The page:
Key concepts: placing migrants in the centre, evolving from participants to protagonists, mutualising support between new and more experienced structures, learning to work together, stronger resilience and creativity as a result of the COVID 19 pandemic, a real place in the centre of society for ex-migrants and ex-refugees.
The MiFriendly Cites project formally closed in May 2021. The partners have written reports and have submitted all the financial elements to the managing authority (Coventry City Council) which in turn has directed these documents to the Urban Innovative Action (UIA) secretariat in Lille.
As expert for the MiFriendly Cities project, I have been asked to concentrate my work in this final ZOOM-IN 3 on the unexpected results of the project, of which, there are many. They are surprising and show how strong individuals, associations and foundations as well as
local authorities can be, especially in very difficult times, such as those caused by COVID 19.
The energy produced through the collaboration of many persons, structures and institutions has empowered potentially active persons and structures, to become almost “hyper active”, in the positive sense, evolving from being “participants” of the project to becoming it’s “protagonists”, as says Mark Russell from Migration Work.
Positioning migrants and refugees in the centre of information, of the debate about their role, and in general in society, has been the backbone of the work done by the Media Lab. This has empowered the participants/protagonists to become community journalists, speaking up from the posture of someone who has been through the experience themselves, thereby shedding a more original light on past experiences, and proving the added value of migrants and refugees for the country here and now. The situation has been strengthened by direct contacts with MPs, who have taken a particular interest in the situation of migrants and refugees. Such meetings between migrants and refugees and national politicians would not have been possible without the MiFriendly Cities platform.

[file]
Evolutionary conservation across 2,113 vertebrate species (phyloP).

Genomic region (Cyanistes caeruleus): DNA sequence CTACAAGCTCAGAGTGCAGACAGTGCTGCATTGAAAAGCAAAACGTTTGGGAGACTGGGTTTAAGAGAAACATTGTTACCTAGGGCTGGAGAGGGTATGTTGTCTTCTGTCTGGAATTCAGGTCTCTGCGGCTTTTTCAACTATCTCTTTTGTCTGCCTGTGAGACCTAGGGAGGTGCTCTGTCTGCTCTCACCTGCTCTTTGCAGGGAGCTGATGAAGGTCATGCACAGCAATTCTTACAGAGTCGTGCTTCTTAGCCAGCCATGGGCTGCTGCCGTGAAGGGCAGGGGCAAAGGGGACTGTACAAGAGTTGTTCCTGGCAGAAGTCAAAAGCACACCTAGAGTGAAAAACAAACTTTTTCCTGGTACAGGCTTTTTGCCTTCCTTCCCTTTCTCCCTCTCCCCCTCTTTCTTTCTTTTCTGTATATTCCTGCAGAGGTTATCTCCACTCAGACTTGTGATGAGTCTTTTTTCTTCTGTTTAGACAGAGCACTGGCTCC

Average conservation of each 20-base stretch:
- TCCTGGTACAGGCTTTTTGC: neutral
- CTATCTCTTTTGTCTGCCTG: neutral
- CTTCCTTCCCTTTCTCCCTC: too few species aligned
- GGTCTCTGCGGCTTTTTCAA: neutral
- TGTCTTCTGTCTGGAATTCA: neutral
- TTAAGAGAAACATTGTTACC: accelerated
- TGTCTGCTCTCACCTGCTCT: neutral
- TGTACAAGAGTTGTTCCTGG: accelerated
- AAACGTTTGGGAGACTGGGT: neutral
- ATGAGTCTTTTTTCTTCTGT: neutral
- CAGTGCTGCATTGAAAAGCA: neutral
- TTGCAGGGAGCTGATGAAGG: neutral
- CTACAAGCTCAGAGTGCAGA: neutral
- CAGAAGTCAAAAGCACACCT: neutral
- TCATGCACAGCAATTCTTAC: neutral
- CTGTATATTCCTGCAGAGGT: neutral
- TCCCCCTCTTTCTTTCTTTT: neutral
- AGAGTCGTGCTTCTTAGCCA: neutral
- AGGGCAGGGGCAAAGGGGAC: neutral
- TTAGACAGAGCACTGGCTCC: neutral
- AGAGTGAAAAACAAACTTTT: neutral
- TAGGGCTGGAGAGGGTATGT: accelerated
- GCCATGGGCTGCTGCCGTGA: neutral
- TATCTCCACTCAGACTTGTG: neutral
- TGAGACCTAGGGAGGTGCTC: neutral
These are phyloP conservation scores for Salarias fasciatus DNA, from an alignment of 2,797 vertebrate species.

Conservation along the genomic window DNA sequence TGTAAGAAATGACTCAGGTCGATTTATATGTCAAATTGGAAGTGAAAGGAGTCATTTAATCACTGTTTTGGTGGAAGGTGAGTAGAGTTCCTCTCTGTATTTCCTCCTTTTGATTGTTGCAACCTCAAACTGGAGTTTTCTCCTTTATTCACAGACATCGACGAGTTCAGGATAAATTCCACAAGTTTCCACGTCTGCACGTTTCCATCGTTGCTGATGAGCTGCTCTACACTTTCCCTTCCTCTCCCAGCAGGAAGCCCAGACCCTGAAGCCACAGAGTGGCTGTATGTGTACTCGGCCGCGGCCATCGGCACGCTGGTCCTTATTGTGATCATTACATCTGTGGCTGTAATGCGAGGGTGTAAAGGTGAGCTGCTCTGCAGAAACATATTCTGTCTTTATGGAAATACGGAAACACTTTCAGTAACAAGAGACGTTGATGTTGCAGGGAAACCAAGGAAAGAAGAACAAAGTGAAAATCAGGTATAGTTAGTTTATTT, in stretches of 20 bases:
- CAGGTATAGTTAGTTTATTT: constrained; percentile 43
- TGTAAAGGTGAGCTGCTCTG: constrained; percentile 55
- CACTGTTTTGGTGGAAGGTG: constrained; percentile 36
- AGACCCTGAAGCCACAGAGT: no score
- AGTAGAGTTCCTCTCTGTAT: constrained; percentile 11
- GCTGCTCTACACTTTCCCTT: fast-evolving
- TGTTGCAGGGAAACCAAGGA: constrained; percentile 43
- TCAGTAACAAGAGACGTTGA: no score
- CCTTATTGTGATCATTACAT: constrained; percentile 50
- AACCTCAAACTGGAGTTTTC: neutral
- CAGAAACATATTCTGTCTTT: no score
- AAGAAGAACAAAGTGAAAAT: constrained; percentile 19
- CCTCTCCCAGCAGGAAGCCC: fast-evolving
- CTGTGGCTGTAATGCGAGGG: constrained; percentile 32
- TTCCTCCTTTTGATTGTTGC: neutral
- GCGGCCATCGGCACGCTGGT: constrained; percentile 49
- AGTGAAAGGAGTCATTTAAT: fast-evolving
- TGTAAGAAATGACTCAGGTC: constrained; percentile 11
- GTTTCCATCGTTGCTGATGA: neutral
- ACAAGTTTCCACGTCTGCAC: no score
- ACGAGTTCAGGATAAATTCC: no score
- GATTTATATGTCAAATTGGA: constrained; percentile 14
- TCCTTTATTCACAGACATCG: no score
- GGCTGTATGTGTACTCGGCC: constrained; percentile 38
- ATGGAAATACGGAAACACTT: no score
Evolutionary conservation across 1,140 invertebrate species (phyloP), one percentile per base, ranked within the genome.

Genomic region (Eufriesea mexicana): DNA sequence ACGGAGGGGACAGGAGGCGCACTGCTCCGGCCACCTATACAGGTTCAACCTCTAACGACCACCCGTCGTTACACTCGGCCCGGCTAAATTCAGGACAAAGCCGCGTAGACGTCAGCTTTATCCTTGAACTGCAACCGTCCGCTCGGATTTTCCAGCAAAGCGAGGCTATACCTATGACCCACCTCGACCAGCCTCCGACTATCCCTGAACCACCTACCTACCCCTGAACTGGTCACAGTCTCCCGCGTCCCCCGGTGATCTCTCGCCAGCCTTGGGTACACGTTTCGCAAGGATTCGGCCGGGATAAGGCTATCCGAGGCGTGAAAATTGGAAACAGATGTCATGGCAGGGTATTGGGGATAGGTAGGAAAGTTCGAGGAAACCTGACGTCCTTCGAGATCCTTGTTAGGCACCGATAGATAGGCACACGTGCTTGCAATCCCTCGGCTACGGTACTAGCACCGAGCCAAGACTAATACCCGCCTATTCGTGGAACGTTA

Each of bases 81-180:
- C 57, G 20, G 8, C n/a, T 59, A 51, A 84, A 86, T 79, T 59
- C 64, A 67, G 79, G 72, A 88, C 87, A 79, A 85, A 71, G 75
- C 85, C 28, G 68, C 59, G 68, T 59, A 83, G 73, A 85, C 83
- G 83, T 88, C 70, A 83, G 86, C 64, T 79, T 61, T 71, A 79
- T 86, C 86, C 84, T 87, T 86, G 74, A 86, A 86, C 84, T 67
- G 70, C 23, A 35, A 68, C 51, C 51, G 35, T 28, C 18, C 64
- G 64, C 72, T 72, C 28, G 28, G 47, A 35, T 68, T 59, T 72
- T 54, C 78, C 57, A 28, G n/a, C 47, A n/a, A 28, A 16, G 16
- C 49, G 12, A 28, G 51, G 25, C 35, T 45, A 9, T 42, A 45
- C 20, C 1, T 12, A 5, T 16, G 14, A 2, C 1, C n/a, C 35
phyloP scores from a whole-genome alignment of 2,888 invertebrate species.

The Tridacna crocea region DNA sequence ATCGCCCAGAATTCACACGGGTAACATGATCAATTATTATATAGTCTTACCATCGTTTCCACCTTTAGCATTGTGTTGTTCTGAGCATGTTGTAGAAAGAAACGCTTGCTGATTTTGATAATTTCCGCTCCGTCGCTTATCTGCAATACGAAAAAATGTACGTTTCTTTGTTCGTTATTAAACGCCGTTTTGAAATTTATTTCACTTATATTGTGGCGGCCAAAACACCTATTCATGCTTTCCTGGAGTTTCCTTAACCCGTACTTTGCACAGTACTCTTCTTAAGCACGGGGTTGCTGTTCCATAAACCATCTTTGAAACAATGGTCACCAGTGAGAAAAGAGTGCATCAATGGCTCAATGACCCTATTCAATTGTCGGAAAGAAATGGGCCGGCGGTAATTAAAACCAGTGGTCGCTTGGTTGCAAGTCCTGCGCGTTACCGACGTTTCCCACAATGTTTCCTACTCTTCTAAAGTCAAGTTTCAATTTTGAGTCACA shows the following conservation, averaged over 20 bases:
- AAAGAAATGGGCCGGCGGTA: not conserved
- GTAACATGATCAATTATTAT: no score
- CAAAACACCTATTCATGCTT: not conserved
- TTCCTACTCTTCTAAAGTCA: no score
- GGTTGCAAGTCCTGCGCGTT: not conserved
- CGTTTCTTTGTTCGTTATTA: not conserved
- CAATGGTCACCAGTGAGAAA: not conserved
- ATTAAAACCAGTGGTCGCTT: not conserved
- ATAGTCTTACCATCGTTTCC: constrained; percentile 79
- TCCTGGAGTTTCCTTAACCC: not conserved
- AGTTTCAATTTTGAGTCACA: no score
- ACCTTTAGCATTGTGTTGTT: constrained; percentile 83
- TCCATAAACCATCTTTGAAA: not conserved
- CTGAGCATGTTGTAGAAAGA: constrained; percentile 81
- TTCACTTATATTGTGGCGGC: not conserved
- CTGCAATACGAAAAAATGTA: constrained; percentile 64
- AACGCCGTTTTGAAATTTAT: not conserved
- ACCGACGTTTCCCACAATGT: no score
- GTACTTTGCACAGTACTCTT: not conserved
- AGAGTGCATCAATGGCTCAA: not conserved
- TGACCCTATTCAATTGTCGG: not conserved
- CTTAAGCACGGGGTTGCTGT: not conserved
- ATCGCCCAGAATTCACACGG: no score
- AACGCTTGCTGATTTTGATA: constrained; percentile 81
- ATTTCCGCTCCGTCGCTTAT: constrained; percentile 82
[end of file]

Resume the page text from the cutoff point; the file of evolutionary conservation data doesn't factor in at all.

A protagonist acts and goes forward. This is a common feature of many of the initiatives taken by persons linked in one way of another to the MiFriendly Cities project. For example, some have co-created the “Network of Migrant Innovators” (NOMI), others have developed to cover new areas of work and help, which needed to be filled during the COVID 19 crisis as did the African Caribbean Community Initiative (ACCI) with its furniture factory and home makeovers.
The three city protagonists of the project, Birmingham, Coventry and Wolverhampton are also exploring new common territories…they have initiated new collaborations between themselves, and with other local authorities (Sandwell) and have largely opened up to new forms of partnerships with associations and foundations, creating networks of complementary structures, which together can take on the challenges for the needed two-way integration of migrants/refugees and the resident populations in a multiplicity of ways.
This ZOOM-IN 3 will look at some of these unexpected results and show how spaces of positive liberty can be filled by those who can lead others, making cities better places for all to live in together. Should this ZOOM-IN 3 miss some important unexpected results, this was not the intention of the author, who in any case had to make choices in what is presented below.